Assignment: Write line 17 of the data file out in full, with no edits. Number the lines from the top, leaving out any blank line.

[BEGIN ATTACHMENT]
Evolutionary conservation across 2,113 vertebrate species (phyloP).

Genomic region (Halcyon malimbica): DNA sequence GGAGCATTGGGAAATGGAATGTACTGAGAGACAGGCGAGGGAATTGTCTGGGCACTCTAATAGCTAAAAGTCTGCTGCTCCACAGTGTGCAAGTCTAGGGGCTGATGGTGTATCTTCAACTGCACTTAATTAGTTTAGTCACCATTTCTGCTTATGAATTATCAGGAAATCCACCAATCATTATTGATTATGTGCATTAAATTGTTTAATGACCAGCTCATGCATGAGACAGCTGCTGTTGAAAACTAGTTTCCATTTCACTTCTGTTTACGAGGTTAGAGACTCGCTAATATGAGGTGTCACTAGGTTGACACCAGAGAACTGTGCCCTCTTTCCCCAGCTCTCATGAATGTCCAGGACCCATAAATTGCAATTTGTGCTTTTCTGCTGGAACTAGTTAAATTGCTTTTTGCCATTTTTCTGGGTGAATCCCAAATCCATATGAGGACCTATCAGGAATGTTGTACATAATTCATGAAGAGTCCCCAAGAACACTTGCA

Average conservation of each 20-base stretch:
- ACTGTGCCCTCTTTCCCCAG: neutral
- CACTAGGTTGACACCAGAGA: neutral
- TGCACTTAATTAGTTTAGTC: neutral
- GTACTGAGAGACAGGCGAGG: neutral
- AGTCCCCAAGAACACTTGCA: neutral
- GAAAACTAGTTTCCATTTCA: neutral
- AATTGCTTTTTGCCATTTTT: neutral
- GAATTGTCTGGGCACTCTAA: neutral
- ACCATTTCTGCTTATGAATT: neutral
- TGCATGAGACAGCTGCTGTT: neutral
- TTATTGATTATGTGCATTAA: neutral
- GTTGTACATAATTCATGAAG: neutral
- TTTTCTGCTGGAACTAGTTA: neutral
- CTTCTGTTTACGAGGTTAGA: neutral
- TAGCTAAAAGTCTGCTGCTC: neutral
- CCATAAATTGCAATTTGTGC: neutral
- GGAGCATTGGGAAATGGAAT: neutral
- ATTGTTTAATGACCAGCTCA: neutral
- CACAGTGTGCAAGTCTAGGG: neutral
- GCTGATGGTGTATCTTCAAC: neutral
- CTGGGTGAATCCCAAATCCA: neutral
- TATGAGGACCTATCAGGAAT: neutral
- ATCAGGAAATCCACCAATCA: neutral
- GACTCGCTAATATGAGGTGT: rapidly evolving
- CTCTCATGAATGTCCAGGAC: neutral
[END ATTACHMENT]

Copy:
- CTTCTGTTTACGAGGTTAGA: neutral